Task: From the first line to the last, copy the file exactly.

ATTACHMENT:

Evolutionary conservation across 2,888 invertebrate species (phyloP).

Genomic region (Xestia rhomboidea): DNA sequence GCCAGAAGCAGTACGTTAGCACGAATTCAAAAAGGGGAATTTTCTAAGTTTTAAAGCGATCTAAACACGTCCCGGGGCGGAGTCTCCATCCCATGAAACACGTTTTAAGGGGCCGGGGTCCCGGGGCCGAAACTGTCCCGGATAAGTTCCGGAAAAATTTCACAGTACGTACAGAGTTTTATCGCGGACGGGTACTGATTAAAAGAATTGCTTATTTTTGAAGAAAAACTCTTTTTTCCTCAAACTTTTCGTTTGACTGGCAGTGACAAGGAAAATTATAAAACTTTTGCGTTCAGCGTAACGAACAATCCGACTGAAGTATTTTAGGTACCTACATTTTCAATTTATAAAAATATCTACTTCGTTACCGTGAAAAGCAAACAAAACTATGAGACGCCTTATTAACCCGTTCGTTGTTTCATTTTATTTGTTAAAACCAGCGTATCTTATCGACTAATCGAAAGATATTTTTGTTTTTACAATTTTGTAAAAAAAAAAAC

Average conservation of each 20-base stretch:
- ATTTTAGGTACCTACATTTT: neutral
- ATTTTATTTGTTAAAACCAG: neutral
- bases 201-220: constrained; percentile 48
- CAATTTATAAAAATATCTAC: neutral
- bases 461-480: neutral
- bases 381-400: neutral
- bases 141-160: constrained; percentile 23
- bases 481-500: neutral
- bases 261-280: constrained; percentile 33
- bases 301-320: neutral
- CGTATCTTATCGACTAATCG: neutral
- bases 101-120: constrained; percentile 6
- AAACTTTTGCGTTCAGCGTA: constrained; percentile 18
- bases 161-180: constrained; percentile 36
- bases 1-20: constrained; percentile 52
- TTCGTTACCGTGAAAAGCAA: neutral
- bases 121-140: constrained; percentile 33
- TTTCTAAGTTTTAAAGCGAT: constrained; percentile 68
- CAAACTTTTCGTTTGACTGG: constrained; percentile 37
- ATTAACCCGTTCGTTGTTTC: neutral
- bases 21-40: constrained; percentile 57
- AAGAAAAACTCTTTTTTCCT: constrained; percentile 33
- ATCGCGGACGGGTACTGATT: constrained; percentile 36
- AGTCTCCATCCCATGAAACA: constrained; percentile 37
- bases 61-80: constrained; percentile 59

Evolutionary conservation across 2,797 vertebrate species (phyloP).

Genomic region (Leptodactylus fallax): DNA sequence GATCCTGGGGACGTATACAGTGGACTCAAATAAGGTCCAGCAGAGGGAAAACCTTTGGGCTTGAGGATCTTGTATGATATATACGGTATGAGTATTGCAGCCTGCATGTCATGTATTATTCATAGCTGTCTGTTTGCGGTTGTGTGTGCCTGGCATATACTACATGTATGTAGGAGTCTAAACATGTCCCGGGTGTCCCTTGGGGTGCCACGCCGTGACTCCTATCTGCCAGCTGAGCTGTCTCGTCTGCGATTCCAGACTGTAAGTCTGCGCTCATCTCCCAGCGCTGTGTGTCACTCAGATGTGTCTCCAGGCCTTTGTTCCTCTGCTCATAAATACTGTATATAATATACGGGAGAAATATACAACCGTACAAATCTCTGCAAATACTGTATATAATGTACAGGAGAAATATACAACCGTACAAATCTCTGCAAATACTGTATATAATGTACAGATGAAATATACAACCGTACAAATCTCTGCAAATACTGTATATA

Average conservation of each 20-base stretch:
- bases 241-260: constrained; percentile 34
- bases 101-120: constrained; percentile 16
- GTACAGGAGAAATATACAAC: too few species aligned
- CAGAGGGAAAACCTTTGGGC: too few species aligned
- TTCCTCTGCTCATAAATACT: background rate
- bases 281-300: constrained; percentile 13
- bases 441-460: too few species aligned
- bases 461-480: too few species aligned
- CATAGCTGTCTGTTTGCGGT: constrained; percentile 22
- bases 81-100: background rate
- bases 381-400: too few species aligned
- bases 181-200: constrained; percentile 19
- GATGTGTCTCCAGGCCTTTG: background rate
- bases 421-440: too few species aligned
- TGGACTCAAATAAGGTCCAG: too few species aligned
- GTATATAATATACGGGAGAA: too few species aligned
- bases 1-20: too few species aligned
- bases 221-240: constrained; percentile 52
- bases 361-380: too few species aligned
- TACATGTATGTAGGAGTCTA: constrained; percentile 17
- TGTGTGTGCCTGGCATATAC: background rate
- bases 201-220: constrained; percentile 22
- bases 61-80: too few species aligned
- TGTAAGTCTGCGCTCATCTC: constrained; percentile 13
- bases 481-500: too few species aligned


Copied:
Evolutionary conservation across 2,888 invertebrate species (phyloP).

Genomic region (Xestia rhomboidea): DNA sequence GCCAGAAGCAGTACGTTAGCACGAATTCAAAAAGGGGAATTTTCTAAGTTTTAAAGCGATCTAAACACGTCCCGGGGCGGAGTCTCCATCCCATGAAACACGTTTTAAGGGGCCGGGGTCCCGGGGCCGAAACTGTCCCGGATAAGTTCCGGAAAAATTTCACAGTACGTACAGAGTTTTATCGCGGACGGGTACTGATTAAAAGAATTGCTTATTTTTGAAGAAAAACTCTTTTTTCCTCAAACTTTTCGTTTGACTGGCAGTGACAAGGAAAATTATAAAACTTTTGCGTTCAGCGTAACGAACAATCCGACTGAAGTATTTTAGGTACCTACATTTTCAATTTATAAAAATATCTACTTCGTTACCGTGAAAAGCAAACAAAACTATGAGACGCCTTATTAACCCGTTCGTTGTTTCATTTTATTTGTTAAAACCAGCGTATCTTATCGACTAATCGAAAGATATTTTTGTTTTTACAATTTTGTAAAAAAAAAAAC

Average conservation of each 20-base stretch:
- ATTTTAGGTACCTACATTTT: neutral
- ATTTTATTTGTTAAAACCAG: neutral
- bases 201-220: constrained; percentile 48
- CAATTTATAAAAATATCTAC: neutral
- bases 461-480: neutral
- bases 381-400: neutral
- bases 141-160: constrained; percentile 23
- bases 481-500: neutral
- bases 261-280: constrained; percentile 33
- bases 301-320: neutral
- CGTATCTTATCGACTAATCG: neutral
- bases 101-120: constrained; percentile 6
- AAACTTTTGCGTTCAGCGTA: constrained; percentile 18
- bases 161-180: constrained; percentile 36
- bases 1-20: constrained; percentile 52
- TTCGTTACCGTGAAAAGCAA: neutral
- bases 121-140: constrained; percentile 33
- TTTCTAAGTTTTAAAGCGAT: constrained; percentile 68
- CAAACTTTTCGTTTGACTGG: constrained; percentile 37
- ATTAACCCGTTCGTTGTTTC: neutral
- bases 21-40: constrained; percentile 57
- AAGAAAAACTCTTTTTTCCT: constrained; percentile 33
- ATCGCGGACGGGTACTGATT: constrained; percentile 36
- AGTCTCCATCCCATGAAACA: constrained; percentile 37
- bases 61-80: constrained; percentile 59

Evolutionary conservation across 2,797 vertebrate species (phyloP).

Genomic region (Leptodactylus fallax): DNA sequence GATCCTGGGGACGTATACAGTGGACTCAAATAAGGTCCAGCAGAGGGAAAACCTTTGGGCTTGAGGATCTTGTATGATATATACGGTATGAGTATTGCAGCCTGCATGTCATGTATTATTCATAGCTGTCTGTTTGCGGTTGTGTGTGCCTGGCATATACTACATGTATGTAGGAGTCTAAACATGTCCCGGGTGTCCCTTGGGGTGCCACGCCGTGACTCCTATCTGCCAGCTGAGCTGTCTCGTCTGCGATTCCAGACTGTAAGTCTGCGCTCATCTCCCAGCGCTGTGTGTCACTCAGATGTGTCTCCAGGCCTTTGTTCCTCTGCTCATAAATACTGTATATAATATACGGGAGAAATATACAACCGTACAAATCTCTGCAAATACTGTATATAATGTACAGGAGAAATATACAACCGTACAAATCTCTGCAAATACTGTATATAATGTACAGATGAAATATACAACCGTACAAATCTCTGCAAATACTGTATATA

Average conservation of each 20-base stretch:
- bases 241-260: constrained; percentile 34
- bases 101-120: constrained; percentile 16
- GTACAGGAGAAATATACAAC: too few species aligned
- CAGAGGGAAAACCTTTGGGC: too few species aligned
- TTCCTCTGCTCATAAATACT: background rate
- bases 281-300: constrained; percentile 13
- bases 441-460: too few species aligned
- bases 461-480: too few species aligned
- CATAGCTGTCTGTTTGCGGT: constrained; percentile 22
- bases 81-100: background rate
- bases 381-400: too few species aligned
- bases 181-200: constrained; percentile 19
- GATGTGTCTCCAGGCCTTTG: background rate
- bases 421-440: too few species aligned
- TGGACTCAAATAAGGTCCAG: too few species aligned
- GTATATAATATACGGGAGAA: too few species aligned
- bases 1-20: too few species aligned
- bases 221-240: constrained; percentile 52
- bases 361-380: too few species aligned
- TACATGTATGTAGGAGTCTA: constrained; percentile 17
- TGTGTGTGCCTGGCATATAC: background rate
- bases 201-220: constrained; percentile 22
- bases 61-80: too few species aligned
- TGTAAGTCTGCGCTCATCTC: constrained; percentile 13
- bases 481-500: too few species aligned